This is the fourth of four points I made in a Facebook discussion in June and July of 2013. The people whose names are occasionally mentioned were the other participants in the discussion. It appears here for future reference since I deleted my Facebook account in April of 2018.
POINT #4: THE GREAT DIVIDE?
In order to generically address many of both Tom and Gil’s most recent comments, I would say the following.
We’re talking across a great divide. On my side, I am skeptical about the Bible and its many claims. I am skeptical about the existence of God, and all things supernatural. On their side (Tom and Gil’s), however different they are to each other in their doctrinal specifics (SDAs have VERY little in common with RCs on church dogma), they are both at the opposite end of what we could call a belief spectrum– they are both convinced that God exists and that He spoke through the Bible’s writers.
Of course, I’ve been aware of that divide all along, but I get the sense in their latest comments that they’ve forgotten about my basic position of rejecting the Bible’s authority, veracity, and supernatural origins. I’m not convinced that the Bible presents the same picture of God which is presented by either Gil’s or Tom’s denominations. But they keep presenting to me their church’s picture of God as if that will answer my questions about the behavior of God as presented in the Bible, as presented to a READER of the Bible who is unbiased about it by any particular CHURCH.
I am not interested in trying to convince Christians that God doesn’t exist, even though that is my conviction. Rather, I’m interested in building a moral and ethical code which is free from the influence of religion. I address Christians with moral and ethical questions about God, because I think a person who values moral and ethical behavior would need to be first convinced that God is someone who can be trusted and who is worthy of imitation BEFORE trusting and imitating Him. I think most Christians come to their belief in God without first fully knowing what they are being asked to believe.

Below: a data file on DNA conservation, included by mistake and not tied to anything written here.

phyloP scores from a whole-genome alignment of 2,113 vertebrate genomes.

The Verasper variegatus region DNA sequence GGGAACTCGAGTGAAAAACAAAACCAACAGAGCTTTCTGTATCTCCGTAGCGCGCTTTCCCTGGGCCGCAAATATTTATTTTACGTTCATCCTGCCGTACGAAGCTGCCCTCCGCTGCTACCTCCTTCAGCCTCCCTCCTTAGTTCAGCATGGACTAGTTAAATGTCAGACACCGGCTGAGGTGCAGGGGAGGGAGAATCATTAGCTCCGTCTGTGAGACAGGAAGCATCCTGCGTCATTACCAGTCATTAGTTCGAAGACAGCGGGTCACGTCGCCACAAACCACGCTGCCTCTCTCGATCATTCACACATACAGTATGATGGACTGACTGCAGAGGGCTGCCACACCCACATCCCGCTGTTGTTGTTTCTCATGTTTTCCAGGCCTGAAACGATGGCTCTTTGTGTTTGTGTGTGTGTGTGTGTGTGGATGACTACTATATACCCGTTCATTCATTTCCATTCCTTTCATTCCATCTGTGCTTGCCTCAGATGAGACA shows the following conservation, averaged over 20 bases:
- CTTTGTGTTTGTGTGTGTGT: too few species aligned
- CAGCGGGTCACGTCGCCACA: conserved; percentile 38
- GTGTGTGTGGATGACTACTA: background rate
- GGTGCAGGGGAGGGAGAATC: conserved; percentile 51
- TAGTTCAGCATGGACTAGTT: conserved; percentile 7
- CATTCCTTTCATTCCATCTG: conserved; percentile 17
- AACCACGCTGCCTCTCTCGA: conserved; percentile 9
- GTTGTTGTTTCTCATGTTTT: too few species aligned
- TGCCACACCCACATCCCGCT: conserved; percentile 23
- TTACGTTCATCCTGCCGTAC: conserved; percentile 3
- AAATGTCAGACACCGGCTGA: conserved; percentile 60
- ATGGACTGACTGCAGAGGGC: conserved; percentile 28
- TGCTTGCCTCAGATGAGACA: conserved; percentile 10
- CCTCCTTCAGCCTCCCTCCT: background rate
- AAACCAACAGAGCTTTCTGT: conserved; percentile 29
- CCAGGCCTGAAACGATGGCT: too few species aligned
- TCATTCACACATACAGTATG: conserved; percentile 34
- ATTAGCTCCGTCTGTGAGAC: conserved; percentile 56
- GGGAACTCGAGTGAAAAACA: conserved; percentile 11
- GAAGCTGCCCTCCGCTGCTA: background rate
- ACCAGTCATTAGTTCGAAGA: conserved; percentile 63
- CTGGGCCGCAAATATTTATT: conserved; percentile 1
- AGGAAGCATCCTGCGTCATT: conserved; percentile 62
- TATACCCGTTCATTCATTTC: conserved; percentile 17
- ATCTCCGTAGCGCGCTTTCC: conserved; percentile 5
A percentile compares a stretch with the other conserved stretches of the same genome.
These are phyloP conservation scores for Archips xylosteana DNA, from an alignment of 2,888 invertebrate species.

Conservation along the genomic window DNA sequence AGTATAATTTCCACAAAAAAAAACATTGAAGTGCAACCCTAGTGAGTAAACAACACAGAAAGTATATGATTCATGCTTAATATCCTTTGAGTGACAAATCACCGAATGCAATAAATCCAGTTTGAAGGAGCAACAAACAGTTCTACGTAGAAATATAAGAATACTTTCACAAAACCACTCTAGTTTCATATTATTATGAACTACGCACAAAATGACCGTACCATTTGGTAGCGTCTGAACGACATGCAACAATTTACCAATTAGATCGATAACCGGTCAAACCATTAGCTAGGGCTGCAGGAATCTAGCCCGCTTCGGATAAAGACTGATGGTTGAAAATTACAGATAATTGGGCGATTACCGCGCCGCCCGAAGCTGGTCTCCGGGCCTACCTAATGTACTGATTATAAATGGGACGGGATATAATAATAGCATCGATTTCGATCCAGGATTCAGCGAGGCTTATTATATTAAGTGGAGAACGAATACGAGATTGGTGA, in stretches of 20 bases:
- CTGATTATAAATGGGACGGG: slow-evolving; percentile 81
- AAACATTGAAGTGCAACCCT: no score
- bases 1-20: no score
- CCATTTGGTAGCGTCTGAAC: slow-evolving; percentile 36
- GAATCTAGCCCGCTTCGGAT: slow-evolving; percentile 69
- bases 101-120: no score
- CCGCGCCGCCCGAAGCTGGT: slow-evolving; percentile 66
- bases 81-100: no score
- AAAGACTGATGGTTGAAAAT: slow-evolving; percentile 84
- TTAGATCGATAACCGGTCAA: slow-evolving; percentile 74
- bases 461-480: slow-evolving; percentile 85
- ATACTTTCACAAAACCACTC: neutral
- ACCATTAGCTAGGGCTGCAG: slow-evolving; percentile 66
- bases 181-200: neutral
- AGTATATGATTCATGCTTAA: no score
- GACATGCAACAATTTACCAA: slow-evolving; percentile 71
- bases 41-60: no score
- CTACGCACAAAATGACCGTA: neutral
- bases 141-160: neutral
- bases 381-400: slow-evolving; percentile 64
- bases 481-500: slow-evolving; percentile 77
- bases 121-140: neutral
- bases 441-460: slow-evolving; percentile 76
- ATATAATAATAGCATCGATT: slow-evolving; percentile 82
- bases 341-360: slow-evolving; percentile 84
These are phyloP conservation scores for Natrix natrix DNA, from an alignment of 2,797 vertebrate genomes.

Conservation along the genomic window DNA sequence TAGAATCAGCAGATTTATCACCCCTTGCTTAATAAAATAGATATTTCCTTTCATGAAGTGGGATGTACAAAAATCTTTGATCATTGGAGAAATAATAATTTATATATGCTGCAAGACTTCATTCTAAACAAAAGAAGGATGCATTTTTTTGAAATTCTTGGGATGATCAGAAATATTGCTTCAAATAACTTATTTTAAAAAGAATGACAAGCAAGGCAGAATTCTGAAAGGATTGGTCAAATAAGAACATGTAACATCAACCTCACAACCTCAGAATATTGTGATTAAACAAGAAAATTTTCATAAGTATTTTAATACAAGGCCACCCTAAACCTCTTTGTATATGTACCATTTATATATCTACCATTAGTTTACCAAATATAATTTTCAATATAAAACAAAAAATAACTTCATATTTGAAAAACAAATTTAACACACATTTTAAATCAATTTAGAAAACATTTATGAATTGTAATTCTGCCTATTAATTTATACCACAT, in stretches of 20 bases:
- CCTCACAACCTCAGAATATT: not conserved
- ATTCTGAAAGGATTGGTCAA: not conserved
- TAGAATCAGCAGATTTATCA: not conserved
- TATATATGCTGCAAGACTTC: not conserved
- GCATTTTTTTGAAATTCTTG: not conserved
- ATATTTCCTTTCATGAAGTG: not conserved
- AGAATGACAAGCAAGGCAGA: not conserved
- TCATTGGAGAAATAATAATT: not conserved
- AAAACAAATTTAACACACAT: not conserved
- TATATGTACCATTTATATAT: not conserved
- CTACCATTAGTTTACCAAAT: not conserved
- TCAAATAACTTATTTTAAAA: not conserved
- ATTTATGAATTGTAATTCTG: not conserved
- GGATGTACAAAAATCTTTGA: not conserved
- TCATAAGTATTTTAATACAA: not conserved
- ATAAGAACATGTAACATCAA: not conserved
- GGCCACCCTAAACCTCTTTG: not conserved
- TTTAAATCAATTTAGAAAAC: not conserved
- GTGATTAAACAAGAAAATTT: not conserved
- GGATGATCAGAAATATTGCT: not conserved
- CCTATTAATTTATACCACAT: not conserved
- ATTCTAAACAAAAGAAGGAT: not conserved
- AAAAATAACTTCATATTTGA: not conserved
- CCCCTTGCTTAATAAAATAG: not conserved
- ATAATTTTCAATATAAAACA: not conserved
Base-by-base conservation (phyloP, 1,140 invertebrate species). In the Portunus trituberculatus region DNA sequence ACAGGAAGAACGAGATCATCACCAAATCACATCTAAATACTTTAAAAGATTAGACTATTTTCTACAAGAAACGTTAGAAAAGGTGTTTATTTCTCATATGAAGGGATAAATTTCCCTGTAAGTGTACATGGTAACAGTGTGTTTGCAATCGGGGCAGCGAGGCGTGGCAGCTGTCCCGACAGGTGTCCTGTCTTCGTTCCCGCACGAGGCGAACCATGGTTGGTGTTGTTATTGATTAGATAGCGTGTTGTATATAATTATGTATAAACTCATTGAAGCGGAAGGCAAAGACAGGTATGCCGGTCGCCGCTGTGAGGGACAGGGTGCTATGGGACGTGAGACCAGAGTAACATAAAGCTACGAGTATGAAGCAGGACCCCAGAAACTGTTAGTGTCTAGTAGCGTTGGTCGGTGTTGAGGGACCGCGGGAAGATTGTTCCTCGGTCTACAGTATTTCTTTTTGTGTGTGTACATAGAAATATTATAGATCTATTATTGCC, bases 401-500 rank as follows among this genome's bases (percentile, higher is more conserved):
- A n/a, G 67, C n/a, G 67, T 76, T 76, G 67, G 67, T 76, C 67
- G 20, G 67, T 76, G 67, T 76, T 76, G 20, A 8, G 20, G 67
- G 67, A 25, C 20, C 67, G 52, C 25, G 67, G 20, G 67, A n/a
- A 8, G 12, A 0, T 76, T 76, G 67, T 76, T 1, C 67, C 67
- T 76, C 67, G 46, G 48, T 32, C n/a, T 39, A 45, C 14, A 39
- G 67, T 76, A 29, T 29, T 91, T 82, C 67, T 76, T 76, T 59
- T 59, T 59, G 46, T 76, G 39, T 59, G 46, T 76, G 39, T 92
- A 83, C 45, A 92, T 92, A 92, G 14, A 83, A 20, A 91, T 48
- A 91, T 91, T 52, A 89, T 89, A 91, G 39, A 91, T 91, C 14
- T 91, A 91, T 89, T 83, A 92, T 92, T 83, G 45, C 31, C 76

I was baptized as an infant in the church Tom calls home, the Roman Catholic Church. And like a good Catholic I did all the rituals of that faith my whole childhood, and every single Sunday I heard the teachings from the pulpit. Only after becoming firmly entrenched in the Catholic way of perceiving God and the Bible, did I attend catechism classes, as an adolescent. Catechism was followed by my first confession in the booth to a priest, which also ended up being my last. Within five years I had quit the Catholic church entirely.
After later lapsing in my teen years, by age twenty I was joining the church Gil calls home. My wife (Gil’s daughter) and I raised our daughters in the Seventh-day Adventist Church, and they both experienced it much like my Catholic upbringing: from their infant dedication, to their childhood Sabbath School and home influences, to their attendance at an Adventist pre-school, kindergarten, and elementary school. They had the SDA way of perceiving God and the Bible ingrained in them long before ever being presented with the opportunity to join the church as members, which they both were very eager to do from their earliest years. As it happens, Gil baptized them both.